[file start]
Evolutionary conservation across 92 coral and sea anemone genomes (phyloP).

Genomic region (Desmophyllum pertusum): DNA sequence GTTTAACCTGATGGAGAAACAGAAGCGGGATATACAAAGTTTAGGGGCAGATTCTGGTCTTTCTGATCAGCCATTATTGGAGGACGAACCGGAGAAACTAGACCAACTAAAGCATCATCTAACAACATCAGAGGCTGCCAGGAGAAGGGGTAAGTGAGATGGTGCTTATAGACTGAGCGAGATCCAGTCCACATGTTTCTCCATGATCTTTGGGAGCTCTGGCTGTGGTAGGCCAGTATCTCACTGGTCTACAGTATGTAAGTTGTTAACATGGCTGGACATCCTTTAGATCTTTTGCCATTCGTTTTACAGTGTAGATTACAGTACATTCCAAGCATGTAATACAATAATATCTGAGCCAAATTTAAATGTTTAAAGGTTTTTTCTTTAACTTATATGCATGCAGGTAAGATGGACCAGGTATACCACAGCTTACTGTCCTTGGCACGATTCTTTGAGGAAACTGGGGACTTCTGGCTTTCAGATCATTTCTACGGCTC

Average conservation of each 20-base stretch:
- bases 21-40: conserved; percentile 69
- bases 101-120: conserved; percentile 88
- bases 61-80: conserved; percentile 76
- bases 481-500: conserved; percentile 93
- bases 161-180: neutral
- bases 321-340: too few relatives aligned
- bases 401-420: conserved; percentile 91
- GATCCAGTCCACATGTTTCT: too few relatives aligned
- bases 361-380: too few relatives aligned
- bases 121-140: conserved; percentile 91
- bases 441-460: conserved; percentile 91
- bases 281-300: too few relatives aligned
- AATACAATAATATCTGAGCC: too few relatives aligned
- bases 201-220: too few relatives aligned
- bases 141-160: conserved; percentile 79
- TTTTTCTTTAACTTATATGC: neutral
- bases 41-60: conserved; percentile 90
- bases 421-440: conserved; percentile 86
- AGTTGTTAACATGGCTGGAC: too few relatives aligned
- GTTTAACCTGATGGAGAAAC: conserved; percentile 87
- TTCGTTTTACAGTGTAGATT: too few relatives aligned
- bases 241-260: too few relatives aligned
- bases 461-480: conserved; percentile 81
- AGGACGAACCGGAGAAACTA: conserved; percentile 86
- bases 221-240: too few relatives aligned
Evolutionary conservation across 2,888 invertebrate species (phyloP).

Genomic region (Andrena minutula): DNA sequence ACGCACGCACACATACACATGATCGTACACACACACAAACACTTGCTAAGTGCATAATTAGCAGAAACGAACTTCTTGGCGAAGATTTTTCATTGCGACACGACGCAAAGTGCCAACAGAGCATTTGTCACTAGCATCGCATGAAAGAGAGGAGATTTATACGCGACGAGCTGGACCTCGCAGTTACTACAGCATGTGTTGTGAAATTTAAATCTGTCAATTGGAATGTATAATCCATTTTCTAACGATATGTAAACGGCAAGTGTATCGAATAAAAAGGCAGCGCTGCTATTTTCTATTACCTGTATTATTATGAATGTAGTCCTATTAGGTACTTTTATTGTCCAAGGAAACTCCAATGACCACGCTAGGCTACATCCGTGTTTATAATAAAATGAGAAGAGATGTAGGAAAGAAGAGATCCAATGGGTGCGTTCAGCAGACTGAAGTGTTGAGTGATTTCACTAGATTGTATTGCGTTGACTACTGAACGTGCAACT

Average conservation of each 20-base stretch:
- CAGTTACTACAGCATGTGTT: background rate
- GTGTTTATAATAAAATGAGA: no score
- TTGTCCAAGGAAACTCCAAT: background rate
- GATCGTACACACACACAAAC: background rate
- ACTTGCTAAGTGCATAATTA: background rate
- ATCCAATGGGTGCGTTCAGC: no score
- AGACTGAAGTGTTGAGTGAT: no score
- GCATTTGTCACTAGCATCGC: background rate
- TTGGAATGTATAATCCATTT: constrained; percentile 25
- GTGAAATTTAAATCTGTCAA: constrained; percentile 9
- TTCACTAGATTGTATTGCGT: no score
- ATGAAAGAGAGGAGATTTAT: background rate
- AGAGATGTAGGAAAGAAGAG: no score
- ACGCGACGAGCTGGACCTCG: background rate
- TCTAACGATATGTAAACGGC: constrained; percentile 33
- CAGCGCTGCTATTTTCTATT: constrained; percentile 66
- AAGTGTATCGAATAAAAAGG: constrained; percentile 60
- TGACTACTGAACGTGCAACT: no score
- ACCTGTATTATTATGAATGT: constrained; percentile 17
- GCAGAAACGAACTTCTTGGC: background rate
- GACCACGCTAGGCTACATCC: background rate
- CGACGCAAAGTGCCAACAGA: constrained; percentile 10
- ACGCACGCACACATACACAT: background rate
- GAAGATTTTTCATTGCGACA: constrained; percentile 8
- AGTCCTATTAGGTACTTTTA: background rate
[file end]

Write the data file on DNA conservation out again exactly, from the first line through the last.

Evolutionary conservation across 92 coral and sea anemone genomes (phyloP).

Genomic region (Desmophyllum pertusum): DNA sequence GTTTAACCTGATGGAGAAACAGAAGCGGGATATACAAAGTTTAGGGGCAGATTCTGGTCTTTCTGATCAGCCATTATTGGAGGACGAACCGGAGAAACTAGACCAACTAAAGCATCATCTAACAACATCAGAGGCTGCCAGGAGAAGGGGTAAGTGAGATGGTGCTTATAGACTGAGCGAGATCCAGTCCACATGTTTCTCCATGATCTTTGGGAGCTCTGGCTGTGGTAGGCCAGTATCTCACTGGTCTACAGTATGTAAGTTGTTAACATGGCTGGACATCCTTTAGATCTTTTGCCATTCGTTTTACAGTGTAGATTACAGTACATTCCAAGCATGTAATACAATAATATCTGAGCCAAATTTAAATGTTTAAAGGTTTTTTCTTTAACTTATATGCATGCAGGTAAGATGGACCAGGTATACCACAGCTTACTGTCCTTGGCACGATTCTTTGAGGAAACTGGGGACTTCTGGCTTTCAGATCATTTCTACGGCTC

Average conservation of each 20-base stretch:
- bases 21-40: conserved; percentile 69
- bases 101-120: conserved; percentile 88
- bases 61-80: conserved; percentile 76
- bases 481-500: conserved; percentile 93
- bases 161-180: neutral
- bases 321-340: too few relatives aligned
- bases 401-420: conserved; percentile 91
- GATCCAGTCCACATGTTTCT: too few relatives aligned
- bases 361-380: too few relatives aligned
- bases 121-140: conserved; percentile 91
- bases 441-460: conserved; percentile 91
- bases 281-300: too few relatives aligned
- AATACAATAATATCTGAGCC: too few relatives aligned
- bases 201-220: too few relatives aligned
- bases 141-160: conserved; percentile 79
- TTTTTCTTTAACTTATATGC: neutral
- bases 41-60: conserved; percentile 90
- bases 421-440: conserved; percentile 86
- AGTTGTTAACATGGCTGGAC: too few relatives aligned
- GTTTAACCTGATGGAGAAAC: conserved; percentile 87
- TTCGTTTTACAGTGTAGATT: too few relatives aligned
- bases 241-260: too few relatives aligned
- bases 461-480: conserved; percentile 81
- AGGACGAACCGGAGAAACTA: conserved; percentile 86
- bases 221-240: too few relatives aligned
Evolutionary conservation across 2,888 invertebrate species (phyloP).

Genomic region (Andrena minutula): DNA sequence ACGCACGCACACATACACATGATCGTACACACACACAAACACTTGCTAAGTGCATAATTAGCAGAAACGAACTTCTTGGCGAAGATTTTTCATTGCGACACGACGCAAAGTGCCAACAGAGCATTTGTCACTAGCATCGCATGAAAGAGAGGAGATTTATACGCGACGAGCTGGACCTCGCAGTTACTACAGCATGTGTTGTGAAATTTAAATCTGTCAATTGGAATGTATAATCCATTTTCTAACGATATGTAAACGGCAAGTGTATCGAATAAAAAGGCAGCGCTGCTATTTTCTATTACCTGTATTATTATGAATGTAGTCCTATTAGGTACTTTTATTGTCCAAGGAAACTCCAATGACCACGCTAGGCTACATCCGTGTTTATAATAAAATGAGAAGAGATGTAGGAAAGAAGAGATCCAATGGGTGCGTTCAGCAGACTGAAGTGTTGAGTGATTTCACTAGATTGTATTGCGTTGACTACTGAACGTGCAACT

Average conservation of each 20-base stretch:
- CAGTTACTACAGCATGTGTT: background rate
- GTGTTTATAATAAAATGAGA: no score
- TTGTCCAAGGAAACTCCAAT: background rate
- GATCGTACACACACACAAAC: background rate
- ACTTGCTAAGTGCATAATTA: background rate
- ATCCAATGGGTGCGTTCAGC: no score
- AGACTGAAGTGTTGAGTGAT: no score
- GCATTTGTCACTAGCATCGC: background rate
- TTGGAATGTATAATCCATTT: constrained; percentile 25
- GTGAAATTTAAATCTGTCAA: constrained; percentile 9
- TTCACTAGATTGTATTGCGT: no score
- ATGAAAGAGAGGAGATTTAT: background rate
- AGAGATGTAGGAAAGAAGAG: no score
- ACGCGACGAGCTGGACCTCG: background rate
- TCTAACGATATGTAAACGGC: constrained; percentile 33
- CAGCGCTGCTATTTTCTATT: constrained; percentile 66
- AAGTGTATCGAATAAAAAGG: constrained; percentile 60
- TGACTACTGAACGTGCAACT: no score
- ACCTGTATTATTATGAATGT: constrained; percentile 17
- GCAGAAACGAACTTCTTGGC: background rate
- GACCACGCTAGGCTACATCC: background rate
- CGACGCAAAGTGCCAACAGA: constrained; percentile 10
- ACGCACGCACACATACACAT: background rate
- GAAGATTTTTCATTGCGACA: constrained; percentile 8
- AGTCCTATTAGGTACTTTTA: background rate